This is probably the hardest part of your ride. Especially if you're planning a long-distance trip. Even if you have some serious wanderlust, getting over the psychological barriers that are stopping you from leaving can be a mission in itself. Embracing the nomadic lifestyle, albeit temporarily, means accepting a level of uncertainty, renouncing your usual creature comforts, and changing your habits. These are all legitimate sources of anxiety. But you can minimise them with meticulous preparation. Study your route, familiarise yourself with your equipment, and above all plan a journey that's right for you.
Take into account your physical abilities, as well as your tolerance for effort and commitment. There's nothing forcing you to cover miles and miles if what you'd really like to do is take things slow and steady. Stay attuned to your needs in terms of comfort and safety, even if it means a few more restaurant meals and hotel stays than you'd originally expected. At any rate, bike touring should never mean jumping into the void without a parachute. If for some reason you lose your drive to keep riding, you're sure to find a fallback. It might mean stopping for a few days to recover mentally and physically, then setting off again once you're feeling better. Or maybe you'll find yourself catching a train to skip a particularly difficult leg, or even heading home if your heart's no longer in it.
You don't need to be a top athlete to go bike touring. If you already ride every day ‒ even just a handful of miles ‒ then you'll be able to cope with a bike tour. The more your body becomes used to the effort, the longer you'll be able to ride for. Obviously, you need to keep things reasonable, especially at the start of the ride, and plan legs that suit your fitness levels.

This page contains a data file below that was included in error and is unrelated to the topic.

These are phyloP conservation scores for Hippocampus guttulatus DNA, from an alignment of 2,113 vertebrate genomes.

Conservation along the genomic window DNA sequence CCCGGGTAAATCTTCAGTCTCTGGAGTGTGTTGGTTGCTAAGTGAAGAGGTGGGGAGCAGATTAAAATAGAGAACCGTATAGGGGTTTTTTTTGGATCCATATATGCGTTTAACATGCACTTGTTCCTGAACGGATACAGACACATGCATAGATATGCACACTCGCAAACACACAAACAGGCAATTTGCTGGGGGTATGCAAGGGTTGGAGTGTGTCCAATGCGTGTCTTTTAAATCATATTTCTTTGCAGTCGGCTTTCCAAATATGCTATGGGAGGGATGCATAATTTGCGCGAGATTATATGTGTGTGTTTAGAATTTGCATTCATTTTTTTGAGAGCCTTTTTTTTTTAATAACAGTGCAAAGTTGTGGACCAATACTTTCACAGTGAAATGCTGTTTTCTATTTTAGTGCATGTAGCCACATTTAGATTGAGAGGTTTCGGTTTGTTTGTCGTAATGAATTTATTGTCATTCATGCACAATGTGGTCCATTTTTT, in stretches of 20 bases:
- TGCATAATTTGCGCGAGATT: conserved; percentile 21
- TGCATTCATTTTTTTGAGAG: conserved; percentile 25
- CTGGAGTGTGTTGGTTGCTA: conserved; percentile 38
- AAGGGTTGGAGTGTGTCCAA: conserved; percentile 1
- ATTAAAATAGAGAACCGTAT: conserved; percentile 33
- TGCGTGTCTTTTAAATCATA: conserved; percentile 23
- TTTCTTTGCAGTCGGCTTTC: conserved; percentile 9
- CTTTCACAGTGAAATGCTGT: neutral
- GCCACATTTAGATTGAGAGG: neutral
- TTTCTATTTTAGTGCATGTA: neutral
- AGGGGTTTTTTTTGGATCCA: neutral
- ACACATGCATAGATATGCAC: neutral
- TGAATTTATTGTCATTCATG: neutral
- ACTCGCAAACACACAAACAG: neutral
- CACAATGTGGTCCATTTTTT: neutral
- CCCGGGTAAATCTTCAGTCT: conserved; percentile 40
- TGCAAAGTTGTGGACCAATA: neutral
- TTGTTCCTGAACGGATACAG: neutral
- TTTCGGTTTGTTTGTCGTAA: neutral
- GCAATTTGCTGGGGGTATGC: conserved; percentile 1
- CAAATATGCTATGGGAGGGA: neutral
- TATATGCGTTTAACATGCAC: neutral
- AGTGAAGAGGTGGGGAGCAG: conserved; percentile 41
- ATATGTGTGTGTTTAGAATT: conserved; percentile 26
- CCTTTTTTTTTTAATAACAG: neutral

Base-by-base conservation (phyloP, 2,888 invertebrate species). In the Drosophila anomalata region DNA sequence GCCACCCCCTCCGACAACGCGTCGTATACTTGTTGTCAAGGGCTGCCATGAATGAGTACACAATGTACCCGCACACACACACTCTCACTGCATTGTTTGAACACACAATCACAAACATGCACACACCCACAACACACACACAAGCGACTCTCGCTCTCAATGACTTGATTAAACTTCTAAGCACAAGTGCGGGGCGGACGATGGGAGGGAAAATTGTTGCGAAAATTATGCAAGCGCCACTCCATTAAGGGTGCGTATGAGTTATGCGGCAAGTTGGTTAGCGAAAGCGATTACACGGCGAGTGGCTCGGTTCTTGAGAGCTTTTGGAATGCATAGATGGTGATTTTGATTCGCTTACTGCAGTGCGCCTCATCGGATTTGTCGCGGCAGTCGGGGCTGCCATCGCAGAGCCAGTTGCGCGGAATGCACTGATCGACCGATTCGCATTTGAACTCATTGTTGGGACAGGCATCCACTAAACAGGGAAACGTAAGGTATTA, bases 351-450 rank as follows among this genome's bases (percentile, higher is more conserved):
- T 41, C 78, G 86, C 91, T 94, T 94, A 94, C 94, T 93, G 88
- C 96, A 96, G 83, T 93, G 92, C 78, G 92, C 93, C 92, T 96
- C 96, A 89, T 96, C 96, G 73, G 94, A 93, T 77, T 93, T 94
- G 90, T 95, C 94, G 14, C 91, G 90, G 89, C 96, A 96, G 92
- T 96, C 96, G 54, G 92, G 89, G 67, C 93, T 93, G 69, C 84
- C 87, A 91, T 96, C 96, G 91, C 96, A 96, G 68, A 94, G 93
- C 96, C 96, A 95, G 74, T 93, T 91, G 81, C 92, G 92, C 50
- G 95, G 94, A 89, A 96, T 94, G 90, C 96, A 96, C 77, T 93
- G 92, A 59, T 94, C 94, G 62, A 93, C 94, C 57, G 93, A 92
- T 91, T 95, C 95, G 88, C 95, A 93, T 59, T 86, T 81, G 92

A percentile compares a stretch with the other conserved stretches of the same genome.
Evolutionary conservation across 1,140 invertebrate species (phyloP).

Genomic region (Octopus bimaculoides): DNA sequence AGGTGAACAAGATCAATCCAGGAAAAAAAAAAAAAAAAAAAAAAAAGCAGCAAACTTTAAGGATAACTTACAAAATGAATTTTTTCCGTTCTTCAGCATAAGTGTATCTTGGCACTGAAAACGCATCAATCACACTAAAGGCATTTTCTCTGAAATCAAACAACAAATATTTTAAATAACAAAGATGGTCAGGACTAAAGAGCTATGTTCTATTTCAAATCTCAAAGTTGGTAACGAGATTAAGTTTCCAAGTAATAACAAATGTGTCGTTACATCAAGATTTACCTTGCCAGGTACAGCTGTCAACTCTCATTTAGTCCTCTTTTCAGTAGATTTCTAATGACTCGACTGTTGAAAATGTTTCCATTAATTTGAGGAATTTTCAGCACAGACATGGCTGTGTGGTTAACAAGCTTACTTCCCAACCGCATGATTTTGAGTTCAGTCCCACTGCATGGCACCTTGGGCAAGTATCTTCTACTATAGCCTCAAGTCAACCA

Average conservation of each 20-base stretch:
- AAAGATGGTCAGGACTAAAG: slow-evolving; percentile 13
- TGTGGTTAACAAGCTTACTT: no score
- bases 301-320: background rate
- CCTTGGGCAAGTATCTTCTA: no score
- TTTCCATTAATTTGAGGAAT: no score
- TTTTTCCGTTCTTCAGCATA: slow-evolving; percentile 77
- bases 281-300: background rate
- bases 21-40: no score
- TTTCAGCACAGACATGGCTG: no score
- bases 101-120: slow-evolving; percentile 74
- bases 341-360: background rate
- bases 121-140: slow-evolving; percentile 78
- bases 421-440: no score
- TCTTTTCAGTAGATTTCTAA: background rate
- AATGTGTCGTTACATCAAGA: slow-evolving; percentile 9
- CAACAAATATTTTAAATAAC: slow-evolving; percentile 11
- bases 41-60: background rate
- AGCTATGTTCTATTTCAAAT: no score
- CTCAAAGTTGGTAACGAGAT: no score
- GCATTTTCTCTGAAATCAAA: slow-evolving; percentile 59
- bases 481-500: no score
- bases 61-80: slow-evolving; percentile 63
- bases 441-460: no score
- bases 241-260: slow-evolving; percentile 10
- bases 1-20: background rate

If you're not already a cyclist or you only rarely use a bike, it's worth gradually building up your cycling distance over the course of a few weeks before you attempt your trip. A few regular rides of a dozen or so miles will be enough to get you up and running again. You'll then have much less of a risk of aches and pains when you start your ride.
As a reality check for you and your equipment. This dry run is essential for making the final adjustments, settling on a particular piece of kit, fine-tuning your packing, and getting a taste of what's to come. Ideally, this dry run should take place somewhere that you know well, a few weeks before your real departure. Give yourself the time to make small tweaks here and there. It'll mean that, when the big day finally comes, you can set off with confidence. Otherwise, you run the risk of getting just a few miles into your ride before finding out that your planned set-up isn't at all practical…
Have you worked through all of the planning stages described above? Then you're ready to hit the road. In some ways, the hardest part is already behind you! All that remains is to spin your legs and enjoy the ride!
A fan of cycling in all its forms. Particularly enjoys taking the scenic route. Has equally fond memories of the Great Divide, Paris-Cape Town and Scandinavia as he does of crossing the Pyrenees, cycling the Millevaches plateau and riding around Picardy! Loves a good climb, because it's a natural high - both figuratively and literally. Rides alone, as a couple and as a family. Endeavours to convey the call of the road in his books. Author of "A vélo, 50 itinéraires pour pédaler le nez au vent" published by Gallimard.